RE: HP Virtual Connect, and reality biting?
Ah, so you haven't seen the death-by-Powerpoint HP presentation on the coming 8Gb SAN versions, then? Whatever, you, don't admit so to your HP rep - it's deadly! But the new 8Gb VC bits are Brocade-based.
Looking back at the article, the only evidence offered is CISCO say they would "consider" such a move, and have prevuiously moved into storage networking. Well, the statement means nothing, it doesn't even say they have a design group looking at the idea. And the storage networking was a natural outgrowth of the core networking buisiness to try and outflank CISCO's main competitor, Brocade. Adding SAN switches to a netwrok range is a lot smaller leap than going into blade servers.
Seriously, though, what are CISCO going to do, design a complete set of blades from scratch to fit into the chassis used by their Director switches, or use a thrid-party reference design? If it's the former, can the slots supply the power to run something like a four-socket Xeon blade? If they go for the latter approach, who? Maybe IBM will licence them their design, at least it's a respectable design, but how will they then compete against IBM when IBM can undercut them and offer a wider range of products, management technology and services to sweeten the deal? And a design from anyone else would risk being too far behind technically to stand up to blades from HP, IBM or Dell. I'm not sure what the options are for simply making a blade to plug into someone else's chassis (I beleive IBM will licence this?), but how will that face up against a well-rounded package from the big three?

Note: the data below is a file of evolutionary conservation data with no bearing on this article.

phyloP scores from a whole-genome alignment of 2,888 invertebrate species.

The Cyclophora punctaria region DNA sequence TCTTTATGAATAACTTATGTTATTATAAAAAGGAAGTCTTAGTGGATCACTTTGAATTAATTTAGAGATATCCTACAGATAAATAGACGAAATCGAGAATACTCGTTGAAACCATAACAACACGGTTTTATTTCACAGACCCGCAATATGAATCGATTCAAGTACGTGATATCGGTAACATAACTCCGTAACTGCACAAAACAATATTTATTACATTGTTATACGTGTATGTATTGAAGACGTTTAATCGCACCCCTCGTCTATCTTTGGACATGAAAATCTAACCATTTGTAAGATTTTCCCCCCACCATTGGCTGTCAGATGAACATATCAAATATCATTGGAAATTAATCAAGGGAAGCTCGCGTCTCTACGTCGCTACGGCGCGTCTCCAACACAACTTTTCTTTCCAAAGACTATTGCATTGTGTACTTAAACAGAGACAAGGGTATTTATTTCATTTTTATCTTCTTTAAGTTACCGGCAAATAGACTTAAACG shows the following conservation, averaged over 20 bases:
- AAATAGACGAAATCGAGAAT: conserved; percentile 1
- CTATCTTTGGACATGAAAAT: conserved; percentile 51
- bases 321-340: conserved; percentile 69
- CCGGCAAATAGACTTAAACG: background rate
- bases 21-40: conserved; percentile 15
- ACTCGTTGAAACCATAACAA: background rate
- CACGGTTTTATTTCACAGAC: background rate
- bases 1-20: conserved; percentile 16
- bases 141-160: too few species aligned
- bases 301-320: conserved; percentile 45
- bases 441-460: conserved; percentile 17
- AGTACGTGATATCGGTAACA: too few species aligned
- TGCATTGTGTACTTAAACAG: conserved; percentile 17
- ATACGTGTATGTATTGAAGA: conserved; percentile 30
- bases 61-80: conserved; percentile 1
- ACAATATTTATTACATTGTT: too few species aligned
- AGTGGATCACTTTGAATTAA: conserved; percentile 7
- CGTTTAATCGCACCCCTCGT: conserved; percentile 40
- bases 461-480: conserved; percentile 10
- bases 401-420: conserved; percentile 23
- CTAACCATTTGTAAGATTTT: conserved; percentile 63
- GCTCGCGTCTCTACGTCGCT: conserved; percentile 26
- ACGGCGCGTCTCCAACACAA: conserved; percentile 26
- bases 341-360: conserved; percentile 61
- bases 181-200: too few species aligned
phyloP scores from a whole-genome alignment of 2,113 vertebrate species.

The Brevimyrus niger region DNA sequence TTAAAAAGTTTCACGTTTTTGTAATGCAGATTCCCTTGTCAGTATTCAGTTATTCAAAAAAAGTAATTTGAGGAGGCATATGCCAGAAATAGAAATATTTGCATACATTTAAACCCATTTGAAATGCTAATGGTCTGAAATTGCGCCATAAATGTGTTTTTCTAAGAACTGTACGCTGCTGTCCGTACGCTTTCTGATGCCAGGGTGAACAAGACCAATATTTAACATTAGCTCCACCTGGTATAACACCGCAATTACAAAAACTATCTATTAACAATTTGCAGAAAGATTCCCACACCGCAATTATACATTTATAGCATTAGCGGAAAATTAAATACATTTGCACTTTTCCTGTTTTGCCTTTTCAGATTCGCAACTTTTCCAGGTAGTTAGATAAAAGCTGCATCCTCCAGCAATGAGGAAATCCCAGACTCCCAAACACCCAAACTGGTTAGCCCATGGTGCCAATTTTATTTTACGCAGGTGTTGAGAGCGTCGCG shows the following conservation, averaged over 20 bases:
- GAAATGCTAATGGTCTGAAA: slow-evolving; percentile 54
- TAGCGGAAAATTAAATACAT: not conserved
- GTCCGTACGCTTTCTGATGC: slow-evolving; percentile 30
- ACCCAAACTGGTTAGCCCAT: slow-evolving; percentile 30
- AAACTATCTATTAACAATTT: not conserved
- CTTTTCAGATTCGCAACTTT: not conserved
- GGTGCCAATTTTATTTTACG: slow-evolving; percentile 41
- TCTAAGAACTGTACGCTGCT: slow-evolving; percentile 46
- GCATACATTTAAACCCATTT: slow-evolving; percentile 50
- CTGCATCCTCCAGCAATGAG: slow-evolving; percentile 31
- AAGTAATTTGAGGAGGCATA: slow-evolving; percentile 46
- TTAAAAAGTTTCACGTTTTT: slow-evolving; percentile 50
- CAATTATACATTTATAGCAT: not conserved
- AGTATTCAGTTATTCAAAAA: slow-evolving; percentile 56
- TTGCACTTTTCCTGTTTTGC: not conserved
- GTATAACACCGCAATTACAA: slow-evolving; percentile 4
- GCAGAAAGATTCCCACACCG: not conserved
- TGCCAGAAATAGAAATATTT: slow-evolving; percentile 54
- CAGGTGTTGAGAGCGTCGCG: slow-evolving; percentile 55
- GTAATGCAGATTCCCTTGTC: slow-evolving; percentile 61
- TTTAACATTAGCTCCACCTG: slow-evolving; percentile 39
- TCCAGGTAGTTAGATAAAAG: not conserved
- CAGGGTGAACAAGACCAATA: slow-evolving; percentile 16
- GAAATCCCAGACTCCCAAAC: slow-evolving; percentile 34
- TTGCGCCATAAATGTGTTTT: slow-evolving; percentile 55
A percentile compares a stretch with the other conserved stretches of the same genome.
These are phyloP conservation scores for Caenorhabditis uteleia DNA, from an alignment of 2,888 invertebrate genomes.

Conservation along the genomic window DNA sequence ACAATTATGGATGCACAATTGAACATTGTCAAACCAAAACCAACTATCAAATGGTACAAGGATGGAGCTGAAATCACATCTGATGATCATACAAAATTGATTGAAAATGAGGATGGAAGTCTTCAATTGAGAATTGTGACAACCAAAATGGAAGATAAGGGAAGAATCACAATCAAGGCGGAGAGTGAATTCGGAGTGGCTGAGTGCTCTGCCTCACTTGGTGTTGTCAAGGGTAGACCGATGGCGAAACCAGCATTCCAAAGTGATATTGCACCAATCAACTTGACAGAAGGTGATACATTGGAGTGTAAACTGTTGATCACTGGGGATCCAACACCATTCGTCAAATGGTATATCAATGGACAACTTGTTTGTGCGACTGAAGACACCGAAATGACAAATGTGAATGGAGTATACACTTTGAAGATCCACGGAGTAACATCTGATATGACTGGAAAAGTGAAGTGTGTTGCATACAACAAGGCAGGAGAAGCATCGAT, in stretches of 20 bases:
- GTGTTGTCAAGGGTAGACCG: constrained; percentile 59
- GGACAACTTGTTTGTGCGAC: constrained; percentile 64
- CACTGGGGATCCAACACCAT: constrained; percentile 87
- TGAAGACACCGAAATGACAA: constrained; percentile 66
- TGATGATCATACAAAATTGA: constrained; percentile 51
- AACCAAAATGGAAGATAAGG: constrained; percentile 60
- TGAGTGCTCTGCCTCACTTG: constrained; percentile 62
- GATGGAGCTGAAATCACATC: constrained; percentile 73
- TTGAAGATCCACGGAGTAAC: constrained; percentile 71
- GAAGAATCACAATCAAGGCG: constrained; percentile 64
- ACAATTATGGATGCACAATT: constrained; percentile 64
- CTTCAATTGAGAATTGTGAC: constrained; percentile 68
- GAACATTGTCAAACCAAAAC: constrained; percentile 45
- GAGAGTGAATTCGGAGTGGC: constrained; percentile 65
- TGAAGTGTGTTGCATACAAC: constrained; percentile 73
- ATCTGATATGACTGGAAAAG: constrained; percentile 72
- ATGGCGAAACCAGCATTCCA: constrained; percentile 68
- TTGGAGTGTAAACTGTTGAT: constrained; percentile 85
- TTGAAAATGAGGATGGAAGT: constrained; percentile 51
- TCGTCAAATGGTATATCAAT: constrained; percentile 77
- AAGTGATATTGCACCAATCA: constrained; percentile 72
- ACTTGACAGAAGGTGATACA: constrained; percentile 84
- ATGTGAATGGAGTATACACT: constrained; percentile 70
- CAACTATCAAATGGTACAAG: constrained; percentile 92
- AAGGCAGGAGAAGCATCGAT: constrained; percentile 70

Can CISCO partner with someone (Sunshiners, don't get excited, even CISCO aren't dumb enough to want to touch Sun)? And then if they do design new blades from scratch they still have to go build up the services back-end for Windows, Linux and (throw the Sunshiners a bone) even Solaris, which I don't think their current services teams can cover, plus create either a new channel or a new server sales team. All in the face of an economic down-turn?
To be honest, when CISCO quit throwing their toys out of the pram they may decide the whole idea is a bit too much of a leap to make in the current economic climate.